Of course these "people of faith" agree with each other. That's odd. But they do see God intervening down here all the time.

Yes, they're peas in a pod, but then, why belabor that particular point? Choose your favorite subset of the fundamentalist vision of the truth of things. That's what the world offers these days. We like ours - we are doing God's work in this world - and the others like their vision of what God wants. Someone's got it wrong, or God is laughing his ass off, or he left long ago, having other things to do.

The funny thing is that there are those who want what is happening in the world to all to make sense in empirical terms. That would mean that instead of assuming God's hand in all of human life, rewarding the those who worship him best (one assumes He really likes that) and punishing those who really tick Him off, you'd turn to reviewing actual events without assuming they were the result of interventions from above. You'd look at national policies, and the motivations of the key leaders, and their personalities, and who would gain what from doing this or that in the world - economics and trade, matters of security and influence - all that stuff. And that's tedious. A jealous and angry God isn't.

And some things just don't make sense. Whether or not caused by the gay folks about to descend on Tel-Aviv or not, the seemingly incomprehensible event of Tuesday, July 25, was this - an Israeli air raid in south Lebanon killed four UN military observers in an attack that United Nations Secretary General Kofi Annan described as "apparently deliberate." Yep, he was ticked off, and added - "This coordinated artillery and aerial attack on a long established and clearly marked UN post at Khiam occurred despite personal assurances given to me by Prime Minister Ehud Olmert that U.N. positions would be spared Israeli fire." And for the record - "The dead included observers from Canada, Austria, China and Finland, a senior Lebanese military official said."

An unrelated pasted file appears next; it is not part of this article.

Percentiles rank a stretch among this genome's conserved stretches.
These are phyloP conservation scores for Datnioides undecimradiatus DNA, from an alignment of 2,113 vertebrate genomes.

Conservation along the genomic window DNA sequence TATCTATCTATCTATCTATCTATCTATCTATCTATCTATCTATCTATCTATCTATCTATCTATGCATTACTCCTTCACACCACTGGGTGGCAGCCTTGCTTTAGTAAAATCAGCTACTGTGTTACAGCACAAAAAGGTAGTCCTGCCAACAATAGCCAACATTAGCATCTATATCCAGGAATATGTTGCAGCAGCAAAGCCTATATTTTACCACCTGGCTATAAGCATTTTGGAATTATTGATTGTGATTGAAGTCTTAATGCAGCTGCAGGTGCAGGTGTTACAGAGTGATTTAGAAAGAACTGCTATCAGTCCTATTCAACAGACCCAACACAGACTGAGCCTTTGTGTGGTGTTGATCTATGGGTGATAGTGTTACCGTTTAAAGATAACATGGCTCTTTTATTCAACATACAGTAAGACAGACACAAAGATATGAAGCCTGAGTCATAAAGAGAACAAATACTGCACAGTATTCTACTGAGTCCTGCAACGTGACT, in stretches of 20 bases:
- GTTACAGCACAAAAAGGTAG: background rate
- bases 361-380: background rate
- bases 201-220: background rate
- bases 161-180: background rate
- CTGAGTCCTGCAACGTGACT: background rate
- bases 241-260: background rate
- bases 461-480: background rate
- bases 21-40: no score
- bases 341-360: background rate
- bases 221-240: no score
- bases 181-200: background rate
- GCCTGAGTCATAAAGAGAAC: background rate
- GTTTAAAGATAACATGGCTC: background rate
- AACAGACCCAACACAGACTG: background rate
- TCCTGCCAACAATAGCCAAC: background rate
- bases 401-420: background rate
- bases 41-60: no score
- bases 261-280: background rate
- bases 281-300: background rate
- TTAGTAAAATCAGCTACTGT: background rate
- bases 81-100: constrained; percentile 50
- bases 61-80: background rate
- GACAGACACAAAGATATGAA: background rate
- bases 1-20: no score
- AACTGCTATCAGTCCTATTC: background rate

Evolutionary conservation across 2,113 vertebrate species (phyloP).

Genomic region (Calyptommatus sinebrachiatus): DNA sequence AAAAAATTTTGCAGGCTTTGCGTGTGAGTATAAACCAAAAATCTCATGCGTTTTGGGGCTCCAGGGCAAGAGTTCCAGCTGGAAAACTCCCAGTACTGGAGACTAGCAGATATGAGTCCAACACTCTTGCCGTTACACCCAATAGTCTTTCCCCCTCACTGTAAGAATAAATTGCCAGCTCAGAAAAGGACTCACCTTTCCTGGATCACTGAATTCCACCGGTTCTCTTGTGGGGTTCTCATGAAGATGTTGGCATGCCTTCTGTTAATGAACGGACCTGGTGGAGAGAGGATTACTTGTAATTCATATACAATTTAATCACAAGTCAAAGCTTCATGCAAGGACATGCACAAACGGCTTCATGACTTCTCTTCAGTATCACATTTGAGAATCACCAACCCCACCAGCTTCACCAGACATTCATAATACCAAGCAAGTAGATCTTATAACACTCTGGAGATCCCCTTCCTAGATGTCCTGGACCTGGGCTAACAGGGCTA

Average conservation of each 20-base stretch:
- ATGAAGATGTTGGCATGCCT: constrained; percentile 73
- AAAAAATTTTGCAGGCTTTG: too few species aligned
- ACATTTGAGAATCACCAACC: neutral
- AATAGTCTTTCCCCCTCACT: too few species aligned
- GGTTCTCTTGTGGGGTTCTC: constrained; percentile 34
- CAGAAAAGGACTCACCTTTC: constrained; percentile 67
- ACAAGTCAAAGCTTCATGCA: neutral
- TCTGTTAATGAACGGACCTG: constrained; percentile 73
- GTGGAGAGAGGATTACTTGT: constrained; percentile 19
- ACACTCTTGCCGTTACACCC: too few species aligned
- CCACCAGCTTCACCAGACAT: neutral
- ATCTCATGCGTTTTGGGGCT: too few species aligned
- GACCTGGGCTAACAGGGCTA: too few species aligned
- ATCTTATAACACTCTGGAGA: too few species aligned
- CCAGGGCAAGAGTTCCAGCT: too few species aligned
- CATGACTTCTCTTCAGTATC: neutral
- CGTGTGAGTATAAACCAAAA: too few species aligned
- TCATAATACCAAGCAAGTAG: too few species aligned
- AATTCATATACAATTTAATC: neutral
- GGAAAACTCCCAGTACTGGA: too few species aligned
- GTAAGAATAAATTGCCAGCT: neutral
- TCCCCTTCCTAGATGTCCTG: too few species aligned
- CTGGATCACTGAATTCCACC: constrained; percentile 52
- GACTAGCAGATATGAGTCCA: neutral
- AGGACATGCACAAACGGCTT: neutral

So what game is up here? Was this just an accident? Was it a message to the UN? Was it God punishing the UN for not much liking John Bolton, the man our born-again president sent up there to kick ass and take names? As for it being an accident, the professionalism and skill of the Israeli Defense Forces (IDF) is legendary, and they have all that high-tech command and control and targeting we sold them - we trained them and they must still have the user manuals. As for sending a message, the Israelis over the weekend had said they'd accept a NATO force to manage the neutralizing of the Hezbollah threat to Israel and stop fighting when that was in place, and this isn't exactly welcoming to any third party.